Suriname lies on the northeast coast of South America, with Guyana to the west, French Guiana to the east, and Brazil to the south. It is about one-tenth larger than Michigan. The principal rivers are the Corantijn on the Guyana border, the Marowijne in the east, and the Suriname, on which the capital city of Paramaribo is situated.
Suriname's earliest inhabitants were the Surinen Indians, after whom the country is named. By the 16th century they had been supplanted by other South American Indians. Spain explored Suriname in 1593, but by 1602 the Dutch began to settle the land, followed by the English. The English transferred sovereignty to the Dutch in 1667 (the Treaty of Breda) in exchange for New Amsterdam (New York). Colonization was confined to a narrow coastal strip, and until the abolition of slavery in 1863, African slaves furnished the labor for the coffee and sugarcane plantations. Escaped African slaves fled into the interior, reconstituted their western African culture, and came to be called “Bush Negroes” by the Dutch. After 1870, East Indian laborers were imported from British India and Javanese from the Dutch East Indies.
Known as Dutch Guiana, the colony was integrated into the kingdom of the Netherlands in 1948. Two years later Dutch Guiana was granted home rule, except for foreign affairs and defense. After race rioting over unemployment and inflation, the Netherlands granted Suriname complete independence on Nov. 25, 1975. A coup d'état in 1980 brought military rule. During much of the 1980s, Suriname was under the repressive control of Lieut. Col. Dési Bouterse. The Netherlands stopped all aid in 1982 when Suriname soldiers killed 15 journalists, politicians, lawyers, and union officials. Defense spending increased significantly, and the economy suffered. A guerrilla insurgency by the Jungle Commando (a Bush Negro guerrilla group) threatened to destabilize the country and was harshly suppressed by Bouterse. Free elections were held on May 25, 1991, depriving the military of much of its political power. In 1992 a peace treaty was signed between the government and several guerrilla groups. In March 1997, the president announced new economic measures, including eliminating import tariffs on most basic goods, coupled with strict price controls. Later that year, the Netherlands said it would prosecute Bouterse for cocaine trafficking.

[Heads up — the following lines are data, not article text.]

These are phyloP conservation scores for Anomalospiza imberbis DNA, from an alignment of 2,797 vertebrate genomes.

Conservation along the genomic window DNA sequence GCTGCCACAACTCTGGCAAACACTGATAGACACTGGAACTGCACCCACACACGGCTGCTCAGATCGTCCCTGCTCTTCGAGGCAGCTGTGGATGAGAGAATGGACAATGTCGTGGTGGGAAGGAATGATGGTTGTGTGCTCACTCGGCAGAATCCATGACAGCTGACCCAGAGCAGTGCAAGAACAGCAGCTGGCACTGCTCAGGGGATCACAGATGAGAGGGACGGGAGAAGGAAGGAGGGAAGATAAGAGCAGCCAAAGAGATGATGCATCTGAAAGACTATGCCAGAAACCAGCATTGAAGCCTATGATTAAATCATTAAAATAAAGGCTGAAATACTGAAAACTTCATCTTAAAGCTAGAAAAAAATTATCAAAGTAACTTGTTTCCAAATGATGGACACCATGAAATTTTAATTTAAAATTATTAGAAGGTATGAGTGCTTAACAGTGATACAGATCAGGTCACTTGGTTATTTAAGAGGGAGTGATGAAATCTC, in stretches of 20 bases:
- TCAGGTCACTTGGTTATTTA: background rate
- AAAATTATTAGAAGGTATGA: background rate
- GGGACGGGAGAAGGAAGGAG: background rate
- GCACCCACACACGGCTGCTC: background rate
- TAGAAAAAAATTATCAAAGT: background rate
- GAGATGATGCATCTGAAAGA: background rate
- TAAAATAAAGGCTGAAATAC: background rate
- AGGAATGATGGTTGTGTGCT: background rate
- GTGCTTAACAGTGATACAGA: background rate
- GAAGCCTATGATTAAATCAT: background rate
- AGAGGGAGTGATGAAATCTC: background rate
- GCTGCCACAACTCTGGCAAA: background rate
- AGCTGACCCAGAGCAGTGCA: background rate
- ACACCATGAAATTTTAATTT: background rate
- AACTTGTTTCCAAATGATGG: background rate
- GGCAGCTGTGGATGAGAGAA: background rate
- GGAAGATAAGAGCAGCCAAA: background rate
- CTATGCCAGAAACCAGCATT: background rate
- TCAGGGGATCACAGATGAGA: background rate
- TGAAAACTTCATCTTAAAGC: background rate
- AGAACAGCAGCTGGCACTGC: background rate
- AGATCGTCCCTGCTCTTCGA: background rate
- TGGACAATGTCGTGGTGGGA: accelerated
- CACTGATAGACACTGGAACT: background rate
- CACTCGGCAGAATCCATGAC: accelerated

Public discontent over the 70% inflation rate prompted President Jules Wijdenbosch to hold elections in May 2000, a year ahead of schedule. The New Front for Democracy and Development, a coalition led by former president Ronald Venetiaan, won the election. Venetiaan was reelected in Aug. 2005.
In May 2006, torrential flooding left more than 20,000 homeless.
In July 2007, a United Nations tribunal settled a long-simmering maritime dispute between Suriname and Guyana. The UN redrew the maritime border to give both countries access to an area potentially rich in oil deposits.
Former Dictator Bouterse Returns to Power
The Mega Combination coalition, headed by former dictator Dési Bouterse, won a two-thirds majority in May 2010's parliamentary elections. Parliament elected him president in August.
In 1998, the position of prime minister was abolished. The position was replaced by that of vice president who took charge of the Council of Ministers. The vice president became second in command behind the president, elected in the same way, by getting at least two-thirds of the vote in the National Assembly of Suriname. The first vice president was Henck Arron. Robert Ameerali has been the vice president since August 12, 2010.
In July 2015, Parliament re-elected President Bouterse. Bouterse was unopposed in the election. Ameerali remained vice president.
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